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Plan and Plant a Vegetable Garden

Enjoy fresh, nutritious produce from your own backyard vegetable garden. The right plans for a vegetable garden will help you taste success from the start.

Select a Location for Your Garden

vegetable garden

Most vegetables require a sunny, well-drained spot to do their best. Look for a location that gets at least six hours of sunlight each day. If you’re planning during winter, visualize your garden during the growing season when any nearby trees have leafed out. Locate your vegetable garden near a water source so you can irrigate easily when rainfall is limited. A gentle slope is good for drainage and sun exposure; steeper slopes will need terracing to prevent erosion.

Next, you can decide between a couple of vegetable garden plans — growing your produce in rows or raised beds.

  • Row cropping: If space is available, add plants or sow seeds in rows spaced 18 inches apart to allow a walking path. For the best sun exposure, run rows east to west and place taller vegetables, such as tomatoes and pole beans, to the north side. Row cropping is recommended when you’re growing lots of one type of plant (e.g., corn or pumpkins) or if your gardening space runs along a fence.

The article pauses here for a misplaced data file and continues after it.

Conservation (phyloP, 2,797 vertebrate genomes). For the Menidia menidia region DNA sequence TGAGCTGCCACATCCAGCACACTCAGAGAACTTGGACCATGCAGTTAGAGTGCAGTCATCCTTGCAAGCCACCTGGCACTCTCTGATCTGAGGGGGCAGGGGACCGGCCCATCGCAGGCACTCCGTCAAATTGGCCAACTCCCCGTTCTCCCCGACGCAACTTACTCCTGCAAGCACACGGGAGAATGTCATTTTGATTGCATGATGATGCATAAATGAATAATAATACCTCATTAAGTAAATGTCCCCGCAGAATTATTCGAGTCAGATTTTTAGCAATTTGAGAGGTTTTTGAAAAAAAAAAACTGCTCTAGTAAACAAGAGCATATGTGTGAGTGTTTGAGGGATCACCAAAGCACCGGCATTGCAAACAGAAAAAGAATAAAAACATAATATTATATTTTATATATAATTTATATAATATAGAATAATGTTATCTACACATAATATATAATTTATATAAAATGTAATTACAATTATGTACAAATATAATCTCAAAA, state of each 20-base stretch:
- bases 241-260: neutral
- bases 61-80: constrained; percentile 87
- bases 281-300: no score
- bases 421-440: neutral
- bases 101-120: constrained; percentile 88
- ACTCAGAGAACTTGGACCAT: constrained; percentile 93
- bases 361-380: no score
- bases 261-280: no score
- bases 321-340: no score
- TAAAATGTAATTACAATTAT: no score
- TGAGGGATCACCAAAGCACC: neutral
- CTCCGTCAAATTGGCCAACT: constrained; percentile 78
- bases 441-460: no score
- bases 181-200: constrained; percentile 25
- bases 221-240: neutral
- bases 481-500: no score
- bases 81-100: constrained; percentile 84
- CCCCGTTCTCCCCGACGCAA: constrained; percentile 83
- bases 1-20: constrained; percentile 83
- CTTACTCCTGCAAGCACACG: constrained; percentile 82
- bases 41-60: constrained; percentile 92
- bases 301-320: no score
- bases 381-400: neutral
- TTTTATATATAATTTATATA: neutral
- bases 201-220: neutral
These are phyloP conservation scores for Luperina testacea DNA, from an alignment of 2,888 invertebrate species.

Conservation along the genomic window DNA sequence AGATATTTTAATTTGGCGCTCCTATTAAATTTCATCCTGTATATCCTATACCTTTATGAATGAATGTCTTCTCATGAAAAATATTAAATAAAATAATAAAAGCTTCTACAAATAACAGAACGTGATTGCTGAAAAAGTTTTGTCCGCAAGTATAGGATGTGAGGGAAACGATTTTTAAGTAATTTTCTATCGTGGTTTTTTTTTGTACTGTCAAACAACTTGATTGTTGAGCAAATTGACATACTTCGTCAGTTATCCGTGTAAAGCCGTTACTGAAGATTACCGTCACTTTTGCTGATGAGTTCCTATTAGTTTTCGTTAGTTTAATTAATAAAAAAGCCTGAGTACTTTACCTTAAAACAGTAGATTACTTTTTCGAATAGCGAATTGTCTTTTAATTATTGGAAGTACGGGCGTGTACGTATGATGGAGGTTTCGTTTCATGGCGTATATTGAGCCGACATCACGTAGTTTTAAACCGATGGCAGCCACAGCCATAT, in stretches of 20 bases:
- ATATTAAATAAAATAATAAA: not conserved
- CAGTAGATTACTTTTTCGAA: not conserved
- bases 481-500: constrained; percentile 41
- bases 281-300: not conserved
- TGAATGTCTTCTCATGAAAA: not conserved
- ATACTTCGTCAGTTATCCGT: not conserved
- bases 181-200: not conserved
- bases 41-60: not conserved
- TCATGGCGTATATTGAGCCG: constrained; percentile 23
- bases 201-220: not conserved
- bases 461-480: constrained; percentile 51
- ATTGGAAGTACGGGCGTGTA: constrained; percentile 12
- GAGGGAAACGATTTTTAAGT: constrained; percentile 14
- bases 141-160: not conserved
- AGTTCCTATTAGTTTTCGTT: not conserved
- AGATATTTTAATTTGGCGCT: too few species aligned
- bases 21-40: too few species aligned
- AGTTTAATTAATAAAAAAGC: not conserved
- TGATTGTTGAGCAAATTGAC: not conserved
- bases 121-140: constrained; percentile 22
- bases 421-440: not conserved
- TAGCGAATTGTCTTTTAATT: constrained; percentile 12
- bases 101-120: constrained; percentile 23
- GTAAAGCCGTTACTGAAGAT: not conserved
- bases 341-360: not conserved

• Raised beds: The soil in raised beds warms up quicker in spring, allowing you to get an earlier start on the growing season. A side benefit: Raised beds require less bending and stooping. Make sure the center of the raised bed is within reach (a 4-ft x 4-ft bed can be accessed from any side without compacting the soil). If you fill the raised bed with a quality soil mix, you can grow more plants in less space. For instance, you can grow lettuce between tomato seedlings, because cool-season lettuce will be harvested before warm-season tomatoes mature. Then replace the lettuce with basil in summer.

You can build your own raised bed or assemble a raised bed kit.

If space is limited, you can grow vegetables in containers. Tomatoes, peppers, radishes, leaf lettuce, and other greens can flourish anywhere. The trick is to select a planter big enough to accommodate a mature plant. Then fill it with a quality soilless potting mix that contains fertilizer and water-absorbing crystals to keep it from drying out too quickly. Be sure to stake or cage large plants, such as tomatoes.